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Information Frictions and Access to the Paycheck Protection Program

Author

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  • Christopher Neilson
  • John Eric Humphries
  • Gabriel Ulyssea

Abstract

The Paycheck Protection Program (PPP) extended 669 billion dollars of forgivable loans in an unprecedented effort to support small businesses affected by the COVID-19 crisis. This paper provides evidence that information frictions and the “first-come, first-served” design of the PPP program skewed its resources towards larger firms and may have permanently reduced its effectiveness. Using new daily survey data on small businesses in the U.S., we show that the smallest businesses were less aware of the PPP and less likely to apply. If they did apply, the smallest businesses applied later, faced longer processing times, and were less likely to have their application approved. These frictions may have mattered, as businesses that received aid report fewer layoffs, higher employment, and improved expectations about the future.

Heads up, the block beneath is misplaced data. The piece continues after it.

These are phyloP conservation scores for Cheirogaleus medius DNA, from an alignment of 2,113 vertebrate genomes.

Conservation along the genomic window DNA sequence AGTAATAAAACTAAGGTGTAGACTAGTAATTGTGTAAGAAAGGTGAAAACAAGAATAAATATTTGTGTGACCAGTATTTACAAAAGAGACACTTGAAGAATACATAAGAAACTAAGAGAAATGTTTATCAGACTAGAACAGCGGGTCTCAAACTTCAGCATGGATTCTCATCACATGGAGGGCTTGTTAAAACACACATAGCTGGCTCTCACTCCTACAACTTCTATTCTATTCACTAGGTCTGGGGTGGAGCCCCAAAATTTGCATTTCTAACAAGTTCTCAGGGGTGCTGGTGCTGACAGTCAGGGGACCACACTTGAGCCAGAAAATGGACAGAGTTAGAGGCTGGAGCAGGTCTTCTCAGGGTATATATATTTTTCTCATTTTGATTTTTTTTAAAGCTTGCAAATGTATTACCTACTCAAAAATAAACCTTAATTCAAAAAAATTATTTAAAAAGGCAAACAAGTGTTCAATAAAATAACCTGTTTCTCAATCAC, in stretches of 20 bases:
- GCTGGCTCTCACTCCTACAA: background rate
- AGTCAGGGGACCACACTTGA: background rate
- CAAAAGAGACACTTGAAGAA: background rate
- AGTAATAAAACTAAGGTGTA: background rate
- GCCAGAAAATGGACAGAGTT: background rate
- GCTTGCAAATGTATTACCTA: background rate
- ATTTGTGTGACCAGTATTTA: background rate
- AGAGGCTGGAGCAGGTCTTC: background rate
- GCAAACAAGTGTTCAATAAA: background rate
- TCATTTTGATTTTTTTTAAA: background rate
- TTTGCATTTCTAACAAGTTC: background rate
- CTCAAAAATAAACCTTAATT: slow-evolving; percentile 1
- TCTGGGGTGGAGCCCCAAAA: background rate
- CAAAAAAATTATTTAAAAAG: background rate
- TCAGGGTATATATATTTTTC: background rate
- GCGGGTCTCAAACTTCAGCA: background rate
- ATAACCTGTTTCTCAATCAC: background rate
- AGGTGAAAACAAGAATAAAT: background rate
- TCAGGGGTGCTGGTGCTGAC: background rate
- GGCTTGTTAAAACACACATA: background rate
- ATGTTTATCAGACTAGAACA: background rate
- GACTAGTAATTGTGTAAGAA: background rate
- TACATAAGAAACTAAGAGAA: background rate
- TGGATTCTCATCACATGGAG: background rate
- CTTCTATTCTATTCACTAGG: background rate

Suggested Citation

  • Christopher Neilson & John Eric Humphries & Gabriel Ulyssea, 2020. "Information Frictions and Access to the Paycheck Protection Program," NBER Working Papers 27624, National Bureau of Economic Research, Inc.
  • Handle: RePEc:nbr:nberwo:27624
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    More about this item

    JEL classification:

    • H0 - Public Economics - - General
    • J01 - Labor and Demographic Economics - - General - - - Labor Economics: General
    • J08 - Labor and Demographic Economics - - General - - - Labor Economics Policies

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